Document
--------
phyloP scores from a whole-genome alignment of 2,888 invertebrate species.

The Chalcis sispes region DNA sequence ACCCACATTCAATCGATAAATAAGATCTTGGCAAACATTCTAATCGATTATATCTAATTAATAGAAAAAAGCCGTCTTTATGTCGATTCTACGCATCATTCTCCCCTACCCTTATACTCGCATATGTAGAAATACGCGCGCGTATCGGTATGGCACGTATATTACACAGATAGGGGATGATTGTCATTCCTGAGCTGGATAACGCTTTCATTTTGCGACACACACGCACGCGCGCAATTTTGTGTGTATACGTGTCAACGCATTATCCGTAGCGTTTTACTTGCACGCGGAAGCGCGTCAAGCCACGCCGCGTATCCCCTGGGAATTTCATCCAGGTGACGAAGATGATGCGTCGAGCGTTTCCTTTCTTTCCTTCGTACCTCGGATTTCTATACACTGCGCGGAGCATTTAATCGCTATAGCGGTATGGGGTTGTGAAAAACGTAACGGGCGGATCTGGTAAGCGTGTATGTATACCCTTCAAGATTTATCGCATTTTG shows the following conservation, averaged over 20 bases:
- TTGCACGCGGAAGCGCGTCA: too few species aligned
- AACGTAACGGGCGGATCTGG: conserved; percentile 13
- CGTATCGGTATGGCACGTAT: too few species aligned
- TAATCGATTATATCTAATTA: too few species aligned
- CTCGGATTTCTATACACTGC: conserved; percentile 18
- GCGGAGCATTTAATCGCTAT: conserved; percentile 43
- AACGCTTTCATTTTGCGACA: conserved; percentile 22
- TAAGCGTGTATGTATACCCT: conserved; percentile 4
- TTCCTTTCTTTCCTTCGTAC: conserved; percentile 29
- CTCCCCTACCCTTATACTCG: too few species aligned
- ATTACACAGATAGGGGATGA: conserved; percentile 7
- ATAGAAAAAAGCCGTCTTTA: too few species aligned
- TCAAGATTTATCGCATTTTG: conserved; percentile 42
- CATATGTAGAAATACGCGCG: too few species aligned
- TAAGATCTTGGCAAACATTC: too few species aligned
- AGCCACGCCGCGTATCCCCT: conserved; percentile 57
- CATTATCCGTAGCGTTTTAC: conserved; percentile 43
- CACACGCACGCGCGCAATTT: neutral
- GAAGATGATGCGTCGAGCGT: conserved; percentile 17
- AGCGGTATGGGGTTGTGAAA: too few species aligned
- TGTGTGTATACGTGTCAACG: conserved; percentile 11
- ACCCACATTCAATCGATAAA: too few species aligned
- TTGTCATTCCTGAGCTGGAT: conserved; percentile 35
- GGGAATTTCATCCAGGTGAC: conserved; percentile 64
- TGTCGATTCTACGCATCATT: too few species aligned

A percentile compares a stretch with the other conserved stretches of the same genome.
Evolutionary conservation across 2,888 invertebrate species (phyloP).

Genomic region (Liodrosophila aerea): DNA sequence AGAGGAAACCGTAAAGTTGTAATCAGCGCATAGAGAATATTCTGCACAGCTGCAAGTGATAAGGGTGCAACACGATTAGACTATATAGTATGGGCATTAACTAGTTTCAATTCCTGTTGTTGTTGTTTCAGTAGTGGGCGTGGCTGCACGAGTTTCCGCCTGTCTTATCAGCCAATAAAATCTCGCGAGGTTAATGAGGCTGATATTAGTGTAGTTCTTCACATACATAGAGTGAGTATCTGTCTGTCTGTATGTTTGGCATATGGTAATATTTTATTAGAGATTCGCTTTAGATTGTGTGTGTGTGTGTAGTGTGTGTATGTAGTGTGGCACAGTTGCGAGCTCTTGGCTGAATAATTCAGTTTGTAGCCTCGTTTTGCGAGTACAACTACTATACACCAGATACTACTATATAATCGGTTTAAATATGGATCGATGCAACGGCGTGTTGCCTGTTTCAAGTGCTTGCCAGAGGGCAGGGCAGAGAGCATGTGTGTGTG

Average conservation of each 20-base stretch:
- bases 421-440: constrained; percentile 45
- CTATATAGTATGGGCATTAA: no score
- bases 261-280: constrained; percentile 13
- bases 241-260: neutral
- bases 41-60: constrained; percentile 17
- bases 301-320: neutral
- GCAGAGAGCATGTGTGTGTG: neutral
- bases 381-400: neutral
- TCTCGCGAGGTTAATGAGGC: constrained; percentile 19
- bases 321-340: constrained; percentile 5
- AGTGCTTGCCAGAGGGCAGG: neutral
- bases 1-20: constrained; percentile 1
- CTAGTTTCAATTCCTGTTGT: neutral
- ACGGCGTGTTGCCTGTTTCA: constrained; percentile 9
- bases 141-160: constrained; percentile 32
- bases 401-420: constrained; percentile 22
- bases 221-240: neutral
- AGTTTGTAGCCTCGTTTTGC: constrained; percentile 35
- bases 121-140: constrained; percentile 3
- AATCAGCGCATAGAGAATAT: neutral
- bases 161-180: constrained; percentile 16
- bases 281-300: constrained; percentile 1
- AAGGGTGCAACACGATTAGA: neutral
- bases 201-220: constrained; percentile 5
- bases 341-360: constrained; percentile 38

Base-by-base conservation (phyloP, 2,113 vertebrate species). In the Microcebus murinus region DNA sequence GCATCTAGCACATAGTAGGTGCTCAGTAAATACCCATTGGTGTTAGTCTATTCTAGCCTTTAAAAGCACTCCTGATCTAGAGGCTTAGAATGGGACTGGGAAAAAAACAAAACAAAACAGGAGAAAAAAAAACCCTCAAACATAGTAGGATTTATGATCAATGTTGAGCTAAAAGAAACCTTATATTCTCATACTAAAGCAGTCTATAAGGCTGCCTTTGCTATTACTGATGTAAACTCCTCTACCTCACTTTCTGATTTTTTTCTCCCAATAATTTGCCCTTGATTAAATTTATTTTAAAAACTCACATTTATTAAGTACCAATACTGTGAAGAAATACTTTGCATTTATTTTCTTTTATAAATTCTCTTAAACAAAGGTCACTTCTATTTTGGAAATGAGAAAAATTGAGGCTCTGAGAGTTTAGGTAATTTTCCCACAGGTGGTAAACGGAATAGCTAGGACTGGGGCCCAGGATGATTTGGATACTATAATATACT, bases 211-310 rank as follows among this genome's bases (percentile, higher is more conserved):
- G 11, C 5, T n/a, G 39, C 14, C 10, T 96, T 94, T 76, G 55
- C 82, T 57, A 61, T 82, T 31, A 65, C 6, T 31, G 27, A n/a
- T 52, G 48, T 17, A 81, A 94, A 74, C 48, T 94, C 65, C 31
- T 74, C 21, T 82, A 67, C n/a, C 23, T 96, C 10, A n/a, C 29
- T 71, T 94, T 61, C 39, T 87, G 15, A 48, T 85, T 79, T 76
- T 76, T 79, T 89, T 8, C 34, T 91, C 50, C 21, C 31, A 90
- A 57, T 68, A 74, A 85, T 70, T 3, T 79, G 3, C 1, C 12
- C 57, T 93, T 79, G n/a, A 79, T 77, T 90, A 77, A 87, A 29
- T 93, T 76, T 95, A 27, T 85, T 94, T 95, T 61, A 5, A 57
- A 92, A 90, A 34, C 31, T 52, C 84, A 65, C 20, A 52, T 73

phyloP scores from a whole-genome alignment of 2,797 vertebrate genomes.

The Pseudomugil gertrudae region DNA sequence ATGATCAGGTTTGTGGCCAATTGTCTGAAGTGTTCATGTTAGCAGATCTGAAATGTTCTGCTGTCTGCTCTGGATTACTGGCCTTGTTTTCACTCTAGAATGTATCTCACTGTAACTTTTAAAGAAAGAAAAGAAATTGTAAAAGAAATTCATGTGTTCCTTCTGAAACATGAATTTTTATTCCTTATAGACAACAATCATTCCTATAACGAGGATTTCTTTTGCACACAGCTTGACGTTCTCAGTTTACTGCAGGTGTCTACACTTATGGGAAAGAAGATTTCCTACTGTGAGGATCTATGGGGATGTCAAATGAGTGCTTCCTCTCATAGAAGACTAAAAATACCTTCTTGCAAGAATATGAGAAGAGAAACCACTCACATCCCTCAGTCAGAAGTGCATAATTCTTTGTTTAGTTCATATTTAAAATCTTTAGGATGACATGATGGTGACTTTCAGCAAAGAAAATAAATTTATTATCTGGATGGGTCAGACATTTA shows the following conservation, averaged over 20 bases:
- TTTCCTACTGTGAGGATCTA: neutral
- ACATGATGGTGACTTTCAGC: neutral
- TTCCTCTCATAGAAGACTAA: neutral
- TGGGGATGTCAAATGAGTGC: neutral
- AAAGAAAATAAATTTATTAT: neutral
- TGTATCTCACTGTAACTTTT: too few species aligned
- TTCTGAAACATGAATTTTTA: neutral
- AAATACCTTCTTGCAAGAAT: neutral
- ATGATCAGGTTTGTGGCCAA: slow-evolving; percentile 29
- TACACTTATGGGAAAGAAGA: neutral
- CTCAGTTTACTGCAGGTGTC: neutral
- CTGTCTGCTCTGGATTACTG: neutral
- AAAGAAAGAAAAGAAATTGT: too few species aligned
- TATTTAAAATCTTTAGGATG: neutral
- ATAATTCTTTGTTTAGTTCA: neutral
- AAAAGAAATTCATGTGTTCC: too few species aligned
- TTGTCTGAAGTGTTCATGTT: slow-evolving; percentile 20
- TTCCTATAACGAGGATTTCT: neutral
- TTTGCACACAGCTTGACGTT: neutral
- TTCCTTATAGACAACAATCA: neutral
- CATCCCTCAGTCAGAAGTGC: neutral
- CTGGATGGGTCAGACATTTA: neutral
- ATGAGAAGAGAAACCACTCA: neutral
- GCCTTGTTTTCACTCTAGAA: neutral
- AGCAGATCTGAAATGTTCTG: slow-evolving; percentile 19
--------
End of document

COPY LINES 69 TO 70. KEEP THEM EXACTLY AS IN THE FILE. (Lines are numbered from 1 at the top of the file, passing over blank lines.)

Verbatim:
The Pseudomugil gertrudae region DNA sequence ATGATCAGGTTTGTGGCCAATTGTCTGAAGTGTTCATGTTAGCAGATCTGAAATGTTCTGCTGTCTGCTCTGGATTACTGGCCTTGTTTTCACTCTAGAATGTATCTCACTGTAACTTTTAAAGAAAGAAAAGAAATTGTAAAAGAAATTCATGTGTTCCTTCTGAAACATGAATTTTTATTCCTTATAGACAACAATCATTCCTATAACGAGGATTTCTTTTGCACACAGCTTGACGTTCTCAGTTTACTGCAGGTGTCTACACTTATGGGAAAGAAGATTTCCTACTGTGAGGATCTATGGGGATGTCAAATGAGTGCTTCCTCTCATAGAAGACTAAAAATACCTTCTTGCAAGAATATGAGAAGAGAAACCACTCACATCCCTCAGTCAGAAGTGCATAATTCTTTGTTTAGTTCATATTTAAAATCTTTAGGATGACATGATGGTGACTTTCAGCAAAGAAAATAAATTTATTATCTGGATGGGTCAGACATTTA shows the following conservation, averaged over 20 bases:
- TTTCCTACTGTGAGGATCTA: neutral